Can I get an amen? It’s like, “Man, what is going on here? I don’t even know what I’m doing sometimes.”
It’s like, “Why did I do that? I believe that Jesus rose from the dead. Why in the world would I go do that? That’s crazy.”
He says, “I don’t do what I want to do, but the very thing I hate. This is not really great. This is honest here. I got baptized. I’m considering myself dead to sin, but sometimes I just don’t know what I’m doing. It’s like, “Why did I do that? Why in the world would I do that particular thing?”
He says, “So, now,” — not in the past — “it’s no longer I who does it. I used to do it. I used to do that, but I went under the water and came back up. I don’t do that anymore. It’s not me. I’ve been redeemed. I’m a different person. It’s not I, but sin. See, I’ve got this body. I live in a fallen world. God’s not redeemed everything yet. So, there’s part of me that’s fully all there, and then there’s part of me that’s ugly. What do I do here? I know that nothing good dwells in me, just in case you forgot, because I wasn’t really talking about me. I’ve been redeemed. I’m okay. It’s my flesh. It’s not me. I’m good. I’m not doing this anymore. I’m really doing good things. I’m thinking good things. I want to follow God. But I’ve got this problem, for I have the desire to do what’s right, but not the ability to carry it out at times. I try, but it’s like, ‘Ahh.’ I prayed last night and then I did the exact opposite of what I prayed for. What’s wrong with me? What is going on in my life?”
He’s like, “What a wretched man that I am. Who will...” — future tense — “...deliver me from this body of death?”
He’s like, “I went under the waters of baptism. I’m trying to live this thing out. Sometimes it’s brutal. It’s just brutal. Am I going to get deliverance from this? Of course, I’m going to get deliverance from this because Jesus has delivered me. So, I’m living in the tension of this mystery.”
And here’s the most beautiful, beautiful passage in all the New Testament:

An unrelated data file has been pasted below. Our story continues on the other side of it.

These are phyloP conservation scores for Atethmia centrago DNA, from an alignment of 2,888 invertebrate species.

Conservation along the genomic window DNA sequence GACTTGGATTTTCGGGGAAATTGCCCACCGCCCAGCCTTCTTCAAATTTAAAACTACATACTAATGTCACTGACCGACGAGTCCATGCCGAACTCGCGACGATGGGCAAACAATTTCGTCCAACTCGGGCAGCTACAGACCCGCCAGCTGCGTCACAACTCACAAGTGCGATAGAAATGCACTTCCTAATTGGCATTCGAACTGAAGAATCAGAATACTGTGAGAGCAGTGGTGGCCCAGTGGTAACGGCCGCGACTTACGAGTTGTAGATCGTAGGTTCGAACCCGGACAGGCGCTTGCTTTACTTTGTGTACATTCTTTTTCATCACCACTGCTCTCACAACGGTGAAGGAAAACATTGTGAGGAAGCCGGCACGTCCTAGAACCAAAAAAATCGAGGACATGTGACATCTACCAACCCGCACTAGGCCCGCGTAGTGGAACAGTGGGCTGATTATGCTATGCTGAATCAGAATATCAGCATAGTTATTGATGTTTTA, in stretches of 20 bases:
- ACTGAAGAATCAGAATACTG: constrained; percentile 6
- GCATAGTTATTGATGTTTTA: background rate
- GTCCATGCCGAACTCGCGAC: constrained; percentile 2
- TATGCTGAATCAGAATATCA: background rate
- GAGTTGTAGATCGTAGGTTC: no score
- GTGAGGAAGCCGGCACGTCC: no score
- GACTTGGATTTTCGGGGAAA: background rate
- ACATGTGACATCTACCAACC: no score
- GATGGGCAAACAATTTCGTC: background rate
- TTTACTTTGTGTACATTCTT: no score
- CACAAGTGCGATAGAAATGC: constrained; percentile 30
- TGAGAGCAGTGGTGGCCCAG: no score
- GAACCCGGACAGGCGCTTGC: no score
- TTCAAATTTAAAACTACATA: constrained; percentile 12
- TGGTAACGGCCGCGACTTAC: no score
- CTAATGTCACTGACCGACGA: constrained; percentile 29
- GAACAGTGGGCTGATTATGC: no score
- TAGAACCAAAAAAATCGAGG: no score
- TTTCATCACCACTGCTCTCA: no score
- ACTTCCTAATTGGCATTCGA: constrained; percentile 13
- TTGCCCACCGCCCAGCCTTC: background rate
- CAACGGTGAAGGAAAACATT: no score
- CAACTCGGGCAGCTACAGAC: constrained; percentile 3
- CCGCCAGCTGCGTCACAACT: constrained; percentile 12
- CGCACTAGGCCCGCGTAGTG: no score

“There is therefore now...” — for the person who has been raise to newness of life, that struggles in the tension of the mystery of trying to do the things that they want to do, and sometimes can’t do it — “...no condemnation for those who are in Christ Jesus.”
If you’re in Christ and you’re going from Romans 6 to Romans 7, you can take absolute assurance in the fact that that struggle that you are having in your life, there’s no condemnation for you because God is working in your life, or else you wouldn’t have the tension. And then what does he say? You need to walk. You need to walk. You need to walk. You need to walk after the Spirit. You need to walk. It’s a walk. See, this is all good. I’m telling you. So, faith claims the truth of God’s Word in our life regardless of what we see or feel. And we live in the tension of the mystery. Let’s get going. This is good stuff here, too.
To walk in the tension embraces the truth that the King has come and the kingdom is coming. Like, what? Hold on. Coming? How does that work? So, what we want to do is we want to relieve the tension by going to one or the other, but we can’t. Look at what the writer to the Hebrews says:
“In putting everything in subjection to him [Jesus], he left nothing outside his control.”
Nothing. So, you want to say, “Well, Chip, I had this problem in my life.”
Nothing is outside of God’s control.
“Yeah, but I had this thing.”
Nothing is outside of God’s control.
“But my marriage...”
Nothing is outside of God’s control. He is absolutely in control. Right there: “He left nothing outside his control.” Get ready. Mind blown. Get ready because the next sentence is like, “What?”